There's always been a great divide between development and operations, particularly when it comes to the role of the enterprise project management office (EPMO). EPMOs traditionally have limited their focus to development's one-off endeavors, while the repeatable activities of operations have been a Rubicon they do not cross.
But as the use of digital technology increasingly blurs boundaries, operations are no longer off-limits for EPMOs. Digital tools such as robotic process automation and big data allow for rapid delivery of projects. And the influx of digital projects means that outcomes—such as user adoption of mobile applications or an increase in subscriptions from digital channels—accrue long after delivery. There has to be a body to monitor the benefits realization of operations—and EPMOs are exceptionally well-suited to tackle it.
Tasking operations with reporting on business benefits is not sound practice, because there's an inherent bias toward embellishing reports to reflect more favorable views, particularly when operational executives are at the helm. For instance, if the monitoring of business benefits were left to marketing, their reports likely would include a positive view of customers interacting with digital channels—even if they had run into support issues. The EPMO has to remain unbiased in its judgment, as anything short of this will undermine its credibility.
Having C-suite support empowers the EPMO to cultivate respect from other departments. Hence, venturing into operational work is neither a leap of faith nor a huge challenge to the EPMO's charter. The biggest benefit to the C-suite is accurate reporting about business benefits—neither under-reported nor overinflated.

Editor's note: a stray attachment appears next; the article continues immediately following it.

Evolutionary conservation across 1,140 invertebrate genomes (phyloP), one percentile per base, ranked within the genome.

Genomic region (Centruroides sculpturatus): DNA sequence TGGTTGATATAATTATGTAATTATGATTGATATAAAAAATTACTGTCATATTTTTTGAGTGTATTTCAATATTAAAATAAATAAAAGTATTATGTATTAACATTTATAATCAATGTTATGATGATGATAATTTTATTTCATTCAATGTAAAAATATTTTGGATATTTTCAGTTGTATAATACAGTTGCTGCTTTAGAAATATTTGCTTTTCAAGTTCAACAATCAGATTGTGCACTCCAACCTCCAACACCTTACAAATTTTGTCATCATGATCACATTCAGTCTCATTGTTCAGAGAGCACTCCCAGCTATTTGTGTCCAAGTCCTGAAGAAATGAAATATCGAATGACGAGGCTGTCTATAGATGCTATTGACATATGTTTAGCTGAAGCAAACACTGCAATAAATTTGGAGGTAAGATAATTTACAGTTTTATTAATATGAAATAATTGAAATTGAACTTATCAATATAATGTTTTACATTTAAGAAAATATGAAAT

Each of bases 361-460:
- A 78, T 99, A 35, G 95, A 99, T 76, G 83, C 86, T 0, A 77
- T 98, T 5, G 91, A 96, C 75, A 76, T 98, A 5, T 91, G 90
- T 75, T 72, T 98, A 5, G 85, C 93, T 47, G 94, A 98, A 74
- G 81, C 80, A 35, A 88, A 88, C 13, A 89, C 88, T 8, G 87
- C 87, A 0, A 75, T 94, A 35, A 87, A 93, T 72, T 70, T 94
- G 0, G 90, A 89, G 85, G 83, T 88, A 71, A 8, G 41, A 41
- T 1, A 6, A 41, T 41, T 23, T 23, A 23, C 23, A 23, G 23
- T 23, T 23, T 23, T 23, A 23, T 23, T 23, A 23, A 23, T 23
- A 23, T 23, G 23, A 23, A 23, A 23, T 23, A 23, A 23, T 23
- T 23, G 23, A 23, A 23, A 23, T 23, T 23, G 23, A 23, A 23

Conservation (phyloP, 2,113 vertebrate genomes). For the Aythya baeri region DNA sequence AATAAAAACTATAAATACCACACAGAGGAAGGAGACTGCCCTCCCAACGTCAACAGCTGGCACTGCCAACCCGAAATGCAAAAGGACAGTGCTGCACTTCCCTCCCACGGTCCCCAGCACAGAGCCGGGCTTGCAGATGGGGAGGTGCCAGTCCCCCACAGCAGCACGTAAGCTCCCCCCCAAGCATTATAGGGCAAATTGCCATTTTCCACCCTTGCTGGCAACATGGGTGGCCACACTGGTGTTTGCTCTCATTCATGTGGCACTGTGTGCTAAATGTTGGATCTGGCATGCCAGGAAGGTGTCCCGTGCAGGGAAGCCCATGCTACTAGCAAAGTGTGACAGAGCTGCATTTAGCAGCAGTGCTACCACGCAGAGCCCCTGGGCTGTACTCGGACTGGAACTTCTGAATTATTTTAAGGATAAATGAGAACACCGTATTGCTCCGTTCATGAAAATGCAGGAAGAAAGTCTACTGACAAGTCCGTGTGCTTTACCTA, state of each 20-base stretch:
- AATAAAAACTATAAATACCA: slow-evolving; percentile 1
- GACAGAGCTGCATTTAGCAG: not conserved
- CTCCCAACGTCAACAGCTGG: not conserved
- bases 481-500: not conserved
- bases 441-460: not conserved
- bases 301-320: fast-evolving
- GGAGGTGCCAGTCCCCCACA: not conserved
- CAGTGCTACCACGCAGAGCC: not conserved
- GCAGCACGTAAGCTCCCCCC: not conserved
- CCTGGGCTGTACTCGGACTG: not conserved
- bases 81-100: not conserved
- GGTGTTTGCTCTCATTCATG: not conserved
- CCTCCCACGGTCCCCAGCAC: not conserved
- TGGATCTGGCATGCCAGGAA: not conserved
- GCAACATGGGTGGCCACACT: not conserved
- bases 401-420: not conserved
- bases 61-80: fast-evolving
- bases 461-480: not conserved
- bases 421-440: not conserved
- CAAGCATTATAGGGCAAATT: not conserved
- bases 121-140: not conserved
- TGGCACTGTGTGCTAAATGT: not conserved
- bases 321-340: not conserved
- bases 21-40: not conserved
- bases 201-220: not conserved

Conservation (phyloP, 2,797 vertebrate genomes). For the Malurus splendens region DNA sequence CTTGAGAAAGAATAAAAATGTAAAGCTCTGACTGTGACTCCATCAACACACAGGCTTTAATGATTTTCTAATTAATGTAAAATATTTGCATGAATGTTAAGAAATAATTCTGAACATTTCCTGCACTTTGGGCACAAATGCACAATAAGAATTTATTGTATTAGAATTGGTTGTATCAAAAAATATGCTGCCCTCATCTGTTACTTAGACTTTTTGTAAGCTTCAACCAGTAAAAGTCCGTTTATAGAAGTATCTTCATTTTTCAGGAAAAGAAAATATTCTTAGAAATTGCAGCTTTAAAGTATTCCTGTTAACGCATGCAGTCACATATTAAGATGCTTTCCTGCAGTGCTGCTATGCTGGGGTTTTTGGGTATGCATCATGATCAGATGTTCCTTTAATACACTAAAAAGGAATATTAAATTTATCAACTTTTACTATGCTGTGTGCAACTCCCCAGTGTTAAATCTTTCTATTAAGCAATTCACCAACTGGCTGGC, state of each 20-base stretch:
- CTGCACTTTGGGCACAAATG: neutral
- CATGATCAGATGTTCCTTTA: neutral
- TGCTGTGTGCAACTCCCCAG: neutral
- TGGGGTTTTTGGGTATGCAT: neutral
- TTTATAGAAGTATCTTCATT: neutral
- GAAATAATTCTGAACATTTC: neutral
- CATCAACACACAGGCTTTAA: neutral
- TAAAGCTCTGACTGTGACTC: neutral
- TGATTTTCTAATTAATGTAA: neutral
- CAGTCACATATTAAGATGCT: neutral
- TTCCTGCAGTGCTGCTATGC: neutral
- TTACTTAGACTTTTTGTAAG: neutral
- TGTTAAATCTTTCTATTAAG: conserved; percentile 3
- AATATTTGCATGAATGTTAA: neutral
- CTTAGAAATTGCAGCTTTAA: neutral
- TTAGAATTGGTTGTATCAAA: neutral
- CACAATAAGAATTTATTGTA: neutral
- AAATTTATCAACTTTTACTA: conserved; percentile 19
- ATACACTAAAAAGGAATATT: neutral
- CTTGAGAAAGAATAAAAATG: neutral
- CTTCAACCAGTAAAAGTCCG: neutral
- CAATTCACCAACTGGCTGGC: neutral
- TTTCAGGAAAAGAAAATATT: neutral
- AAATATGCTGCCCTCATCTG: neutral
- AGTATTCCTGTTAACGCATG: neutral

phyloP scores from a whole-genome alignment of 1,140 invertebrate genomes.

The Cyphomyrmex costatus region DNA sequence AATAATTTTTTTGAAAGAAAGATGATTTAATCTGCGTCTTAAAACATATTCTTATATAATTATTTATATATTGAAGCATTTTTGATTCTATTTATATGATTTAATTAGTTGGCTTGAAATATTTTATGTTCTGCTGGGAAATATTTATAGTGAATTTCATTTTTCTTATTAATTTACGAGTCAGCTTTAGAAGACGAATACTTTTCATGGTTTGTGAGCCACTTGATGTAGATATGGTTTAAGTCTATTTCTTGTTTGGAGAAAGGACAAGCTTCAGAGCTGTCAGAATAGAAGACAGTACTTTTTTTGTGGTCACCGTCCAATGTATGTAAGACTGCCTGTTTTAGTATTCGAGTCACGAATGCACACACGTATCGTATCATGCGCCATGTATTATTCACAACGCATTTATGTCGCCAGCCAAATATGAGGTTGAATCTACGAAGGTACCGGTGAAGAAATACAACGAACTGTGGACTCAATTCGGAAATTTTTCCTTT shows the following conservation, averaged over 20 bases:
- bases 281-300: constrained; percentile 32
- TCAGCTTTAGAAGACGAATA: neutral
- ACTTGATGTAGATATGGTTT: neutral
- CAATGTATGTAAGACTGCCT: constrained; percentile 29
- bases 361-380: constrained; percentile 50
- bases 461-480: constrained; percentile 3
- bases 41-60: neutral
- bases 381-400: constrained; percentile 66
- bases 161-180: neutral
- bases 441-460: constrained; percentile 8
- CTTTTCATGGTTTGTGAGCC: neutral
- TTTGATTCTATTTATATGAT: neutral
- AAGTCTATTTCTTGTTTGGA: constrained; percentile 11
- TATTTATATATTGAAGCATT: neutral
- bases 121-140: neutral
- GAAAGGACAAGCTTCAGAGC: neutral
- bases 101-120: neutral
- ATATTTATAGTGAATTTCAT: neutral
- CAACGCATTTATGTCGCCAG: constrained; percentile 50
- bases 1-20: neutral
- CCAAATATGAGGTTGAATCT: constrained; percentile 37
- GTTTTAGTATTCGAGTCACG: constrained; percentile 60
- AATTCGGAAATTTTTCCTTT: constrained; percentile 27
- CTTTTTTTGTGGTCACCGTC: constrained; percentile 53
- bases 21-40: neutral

Yet EPMOs that embark on such a course will require a mindset change. They need to get over their distaste for operational activities and be willing to dive into the murky world of operational activities and data issues. Embracing this shift will enable EPMOs to play a pivotal role in the monitoring of the post-delivery business benefits of projects.
For starters, EPMOs can ensure that project owners are held accountable until benefits are realized. The EPMOs, in consultation with the C-suite, also can help change processes so that rewards are not disbursed after project deliverables but contingent only on the benefits delivered.
By expanding their oversight to operations, EPMOs can have a game-changing impact on the success of digital projects—and the way such initiatives are conceived and delivered in the organization. These small changes will deter project owners from launching digital projects without careful attention to the definition of measurable benefits. By the same token, project owners will keep a grip on all projects until their intended benefits have been realized. PM
|Abid Mustafa has worked with project management offices for 11 years. His book In the Age of Turbulence: How to Make Executive PMOs Successful is available in paperback and on Kindle.|